“This unique contribution to the field of urban and regional studies counteracts current trends in the ethnographies of urban movements by offering, with great hindsight, an analysis from a physical space, and from first-hand experience. The focal point is one building, and the author is a former tenant. This perspective is appealing, especially in an era of global connections where macro social movements are on the front line of urban life and research.” —Nathalie Boucher, Director and Researcher, Respire, and Affiliated Professor Assistant, Department of Sociology and Anthropology, Concordia University, Canada.
Through in-depth analysis and narrative investigation of an actual building occupation, Niccolo Caldararo seeks to not only offer an historical account of the Goodman Building in San Francisco, but also focus on the active resistance tactics of its residents from the 1960s to the 1980s. Taking as its focal point the building itself, the volume weaves in and out of every life involved and the struggles that surround it—San Francisco’s urban renewal, ethnic clearing, gentrification, and municipal governance at a time of booming urban growth. Caldararo, a tenant at the center of its strikes and activities, provides a unique perspective that counteracts current trends in ethnographies of urban movements by grounding its analysis in physical and tangible space.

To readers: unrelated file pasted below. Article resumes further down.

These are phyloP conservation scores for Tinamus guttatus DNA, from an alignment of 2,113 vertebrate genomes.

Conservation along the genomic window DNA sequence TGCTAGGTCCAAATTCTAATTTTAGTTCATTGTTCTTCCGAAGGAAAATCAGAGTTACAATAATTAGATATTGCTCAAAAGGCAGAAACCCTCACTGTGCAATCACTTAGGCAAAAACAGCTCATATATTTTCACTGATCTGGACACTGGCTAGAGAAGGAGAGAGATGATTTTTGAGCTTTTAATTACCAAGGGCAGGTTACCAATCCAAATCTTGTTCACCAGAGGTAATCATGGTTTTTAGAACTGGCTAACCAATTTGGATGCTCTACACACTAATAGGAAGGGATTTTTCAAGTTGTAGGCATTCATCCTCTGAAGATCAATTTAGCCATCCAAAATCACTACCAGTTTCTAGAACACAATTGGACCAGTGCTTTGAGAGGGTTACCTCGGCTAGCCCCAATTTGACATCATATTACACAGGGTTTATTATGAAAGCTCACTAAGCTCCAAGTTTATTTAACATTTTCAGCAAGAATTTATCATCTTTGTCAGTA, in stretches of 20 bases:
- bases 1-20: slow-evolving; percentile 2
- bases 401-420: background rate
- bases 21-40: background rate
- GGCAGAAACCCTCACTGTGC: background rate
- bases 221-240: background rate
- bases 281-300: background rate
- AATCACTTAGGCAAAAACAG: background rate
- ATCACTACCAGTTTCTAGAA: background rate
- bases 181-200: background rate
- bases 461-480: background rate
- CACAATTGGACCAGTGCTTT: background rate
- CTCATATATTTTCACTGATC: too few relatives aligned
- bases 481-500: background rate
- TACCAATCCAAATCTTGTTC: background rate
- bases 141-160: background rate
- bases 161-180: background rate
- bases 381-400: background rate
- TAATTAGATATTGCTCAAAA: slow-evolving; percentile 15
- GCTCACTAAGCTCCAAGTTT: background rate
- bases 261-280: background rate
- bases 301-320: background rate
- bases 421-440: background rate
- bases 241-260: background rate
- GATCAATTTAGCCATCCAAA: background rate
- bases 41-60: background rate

Covering a wide and comprehensive range of topics such as Gandhi’s vegetarianism and medical practice, his successes and failures as a litigator in South Africa, his experiments with communal living and his concepts of non-violence and satyagraha. The book combines historical, philosophical, and textual readings of different aspects of the leader’s life and works.
Rethinking Gandhi in a New World Order will be of interest to students and academics interested in peace and conflict studies, South Asian history, world history, postcolonial studies, and studies on Gandhi.
“Tereza Kuldova is a rebel with a cause - her new book is a razor-sharp critique of stereotypical conceptions of the ‘outlaw biker’ and provides refreshing insights into their subjective life-worlds” - Daniel Briggs, author of the award-winning Dead-End Lives.